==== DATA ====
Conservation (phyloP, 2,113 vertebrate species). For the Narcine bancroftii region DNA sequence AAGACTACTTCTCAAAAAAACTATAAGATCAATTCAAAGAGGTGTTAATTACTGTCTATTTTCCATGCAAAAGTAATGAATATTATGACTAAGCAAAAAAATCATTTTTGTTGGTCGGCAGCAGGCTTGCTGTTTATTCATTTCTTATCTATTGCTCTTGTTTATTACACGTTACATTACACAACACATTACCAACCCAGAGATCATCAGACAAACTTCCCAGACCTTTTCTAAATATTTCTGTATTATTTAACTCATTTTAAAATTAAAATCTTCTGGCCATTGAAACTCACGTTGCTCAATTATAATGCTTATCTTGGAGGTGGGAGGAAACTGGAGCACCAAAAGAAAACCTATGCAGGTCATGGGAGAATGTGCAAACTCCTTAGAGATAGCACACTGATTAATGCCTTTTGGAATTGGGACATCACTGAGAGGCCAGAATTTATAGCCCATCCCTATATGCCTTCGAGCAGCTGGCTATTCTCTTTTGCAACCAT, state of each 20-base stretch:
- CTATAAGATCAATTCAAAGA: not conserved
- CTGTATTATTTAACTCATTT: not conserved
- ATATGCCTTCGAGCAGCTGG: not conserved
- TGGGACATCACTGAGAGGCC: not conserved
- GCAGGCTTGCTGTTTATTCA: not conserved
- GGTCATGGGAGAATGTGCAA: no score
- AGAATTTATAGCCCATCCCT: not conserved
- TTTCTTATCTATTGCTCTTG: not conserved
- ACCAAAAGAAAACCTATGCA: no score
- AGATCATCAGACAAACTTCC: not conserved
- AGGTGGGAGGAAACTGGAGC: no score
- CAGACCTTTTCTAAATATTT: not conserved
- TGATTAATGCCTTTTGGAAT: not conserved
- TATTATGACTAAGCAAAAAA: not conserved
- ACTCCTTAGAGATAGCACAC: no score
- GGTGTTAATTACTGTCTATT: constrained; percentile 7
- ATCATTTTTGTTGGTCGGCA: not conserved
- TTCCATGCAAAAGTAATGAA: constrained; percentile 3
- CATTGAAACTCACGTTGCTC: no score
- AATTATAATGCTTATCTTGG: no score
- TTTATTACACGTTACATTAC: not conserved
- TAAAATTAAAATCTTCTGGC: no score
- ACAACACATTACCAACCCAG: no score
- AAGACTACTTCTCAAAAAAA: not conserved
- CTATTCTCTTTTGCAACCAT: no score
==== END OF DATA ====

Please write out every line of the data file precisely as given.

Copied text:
Conservation (phyloP, 2,113 vertebrate species). For the Narcine bancroftii region DNA sequence AAGACTACTTCTCAAAAAAACTATAAGATCAATTCAAAGAGGTGTTAATTACTGTCTATTTTCCATGCAAAAGTAATGAATATTATGACTAAGCAAAAAAATCATTTTTGTTGGTCGGCAGCAGGCTTGCTGTTTATTCATTTCTTATCTATTGCTCTTGTTTATTACACGTTACATTACACAACACATTACCAACCCAGAGATCATCAGACAAACTTCCCAGACCTTTTCTAAATATTTCTGTATTATTTAACTCATTTTAAAATTAAAATCTTCTGGCCATTGAAACTCACGTTGCTCAATTATAATGCTTATCTTGGAGGTGGGAGGAAACTGGAGCACCAAAAGAAAACCTATGCAGGTCATGGGAGAATGTGCAAACTCCTTAGAGATAGCACACTGATTAATGCCTTTTGGAATTGGGACATCACTGAGAGGCCAGAATTTATAGCCCATCCCTATATGCCTTCGAGCAGCTGGCTATTCTCTTTTGCAACCAT, state of each 20-base stretch:
- CTATAAGATCAATTCAAAGA: not conserved
- CTGTATTATTTAACTCATTT: not conserved
- ATATGCCTTCGAGCAGCTGG: not conserved
- TGGGACATCACTGAGAGGCC: not conserved
- GCAGGCTTGCTGTTTATTCA: not conserved
- GGTCATGGGAGAATGTGCAA: no score
- AGAATTTATAGCCCATCCCT: not conserved
- TTTCTTATCTATTGCTCTTG: not conserved
- ACCAAAAGAAAACCTATGCA: no score
- AGATCATCAGACAAACTTCC: not conserved
- AGGTGGGAGGAAACTGGAGC: no score
- CAGACCTTTTCTAAATATTT: not conserved
- TGATTAATGCCTTTTGGAAT: not conserved
- TATTATGACTAAGCAAAAAA: not conserved
- ACTCCTTAGAGATAGCACAC: no score
- GGTGTTAATTACTGTCTATT: constrained; percentile 7
- ATCATTTTTGTTGGTCGGCA: not conserved
- TTCCATGCAAAAGTAATGAA: constrained; percentile 3
- CATTGAAACTCACGTTGCTC: no score
- AATTATAATGCTTATCTTGG: no score
- TTTATTACACGTTACATTAC: not conserved
- TAAAATTAAAATCTTCTGGC: no score
- ACAACACATTACCAACCCAG: no score
- AAGACTACTTCTCAAAAAAA: not conserved
- CTATTCTCTTTTGCAACCAT: no score